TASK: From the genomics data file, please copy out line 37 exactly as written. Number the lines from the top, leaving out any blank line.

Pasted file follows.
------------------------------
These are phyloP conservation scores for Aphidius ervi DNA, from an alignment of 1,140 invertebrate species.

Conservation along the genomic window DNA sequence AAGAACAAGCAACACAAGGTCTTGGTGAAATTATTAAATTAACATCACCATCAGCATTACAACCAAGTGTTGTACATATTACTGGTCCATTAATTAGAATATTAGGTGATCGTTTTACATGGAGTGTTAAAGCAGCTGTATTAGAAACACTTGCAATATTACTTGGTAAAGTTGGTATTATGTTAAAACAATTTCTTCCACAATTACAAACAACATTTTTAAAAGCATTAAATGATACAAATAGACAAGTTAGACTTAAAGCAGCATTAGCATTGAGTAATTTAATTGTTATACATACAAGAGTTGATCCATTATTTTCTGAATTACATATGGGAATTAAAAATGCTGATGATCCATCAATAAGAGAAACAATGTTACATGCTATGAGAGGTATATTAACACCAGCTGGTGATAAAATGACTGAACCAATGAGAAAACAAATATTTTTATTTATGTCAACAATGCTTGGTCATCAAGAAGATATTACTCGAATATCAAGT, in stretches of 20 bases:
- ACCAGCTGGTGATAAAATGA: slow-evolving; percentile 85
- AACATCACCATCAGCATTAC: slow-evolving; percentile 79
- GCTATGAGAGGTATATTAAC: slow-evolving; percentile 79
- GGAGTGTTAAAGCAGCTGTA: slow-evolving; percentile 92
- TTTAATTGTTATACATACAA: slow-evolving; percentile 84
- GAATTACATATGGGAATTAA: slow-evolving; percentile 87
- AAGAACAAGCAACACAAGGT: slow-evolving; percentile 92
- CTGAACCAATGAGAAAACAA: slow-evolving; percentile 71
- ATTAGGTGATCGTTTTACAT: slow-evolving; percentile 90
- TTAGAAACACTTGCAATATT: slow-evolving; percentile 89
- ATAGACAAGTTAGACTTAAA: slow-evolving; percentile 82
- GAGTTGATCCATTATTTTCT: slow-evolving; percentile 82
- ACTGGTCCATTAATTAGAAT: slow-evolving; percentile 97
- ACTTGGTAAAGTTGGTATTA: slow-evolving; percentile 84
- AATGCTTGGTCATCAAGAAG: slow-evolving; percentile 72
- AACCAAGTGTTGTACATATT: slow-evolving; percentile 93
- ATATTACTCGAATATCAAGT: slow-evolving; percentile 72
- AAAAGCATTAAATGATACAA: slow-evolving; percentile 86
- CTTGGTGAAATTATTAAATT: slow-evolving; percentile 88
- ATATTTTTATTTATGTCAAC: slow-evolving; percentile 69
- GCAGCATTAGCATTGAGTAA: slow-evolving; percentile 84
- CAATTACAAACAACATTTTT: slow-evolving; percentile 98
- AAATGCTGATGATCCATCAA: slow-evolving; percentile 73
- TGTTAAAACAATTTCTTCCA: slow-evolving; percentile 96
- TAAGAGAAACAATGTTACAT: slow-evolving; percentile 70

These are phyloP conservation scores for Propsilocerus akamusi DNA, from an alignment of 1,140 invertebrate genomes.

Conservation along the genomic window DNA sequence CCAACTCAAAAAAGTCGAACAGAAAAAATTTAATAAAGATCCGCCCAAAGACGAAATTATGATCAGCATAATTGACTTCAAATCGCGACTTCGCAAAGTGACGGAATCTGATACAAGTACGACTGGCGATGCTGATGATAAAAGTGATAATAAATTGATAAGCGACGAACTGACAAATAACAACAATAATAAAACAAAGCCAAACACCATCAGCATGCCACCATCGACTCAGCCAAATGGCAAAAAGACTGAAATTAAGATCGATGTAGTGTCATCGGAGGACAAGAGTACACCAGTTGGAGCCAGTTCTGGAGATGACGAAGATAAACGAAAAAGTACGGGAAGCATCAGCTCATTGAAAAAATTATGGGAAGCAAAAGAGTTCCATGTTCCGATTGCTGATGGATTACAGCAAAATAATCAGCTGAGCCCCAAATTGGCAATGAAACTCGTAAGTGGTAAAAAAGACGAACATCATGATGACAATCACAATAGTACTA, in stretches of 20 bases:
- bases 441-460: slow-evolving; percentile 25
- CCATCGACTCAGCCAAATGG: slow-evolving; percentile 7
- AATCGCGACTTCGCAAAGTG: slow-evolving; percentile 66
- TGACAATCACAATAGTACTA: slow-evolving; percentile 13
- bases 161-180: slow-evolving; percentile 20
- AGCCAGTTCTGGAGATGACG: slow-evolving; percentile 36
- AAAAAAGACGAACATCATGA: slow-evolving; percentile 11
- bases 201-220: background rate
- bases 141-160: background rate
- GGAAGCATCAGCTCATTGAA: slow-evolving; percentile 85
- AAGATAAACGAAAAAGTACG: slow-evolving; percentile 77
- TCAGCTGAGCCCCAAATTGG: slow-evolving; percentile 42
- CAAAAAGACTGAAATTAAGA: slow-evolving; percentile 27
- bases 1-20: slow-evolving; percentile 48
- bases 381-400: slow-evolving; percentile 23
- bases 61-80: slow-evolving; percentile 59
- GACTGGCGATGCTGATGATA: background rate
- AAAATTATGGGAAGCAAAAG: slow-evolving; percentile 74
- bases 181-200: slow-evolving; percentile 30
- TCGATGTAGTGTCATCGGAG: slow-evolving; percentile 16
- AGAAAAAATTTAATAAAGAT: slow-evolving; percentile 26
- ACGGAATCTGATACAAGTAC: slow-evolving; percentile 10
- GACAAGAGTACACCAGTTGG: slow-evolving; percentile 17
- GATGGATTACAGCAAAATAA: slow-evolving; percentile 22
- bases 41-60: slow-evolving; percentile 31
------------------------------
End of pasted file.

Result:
- bases 201-220: background rate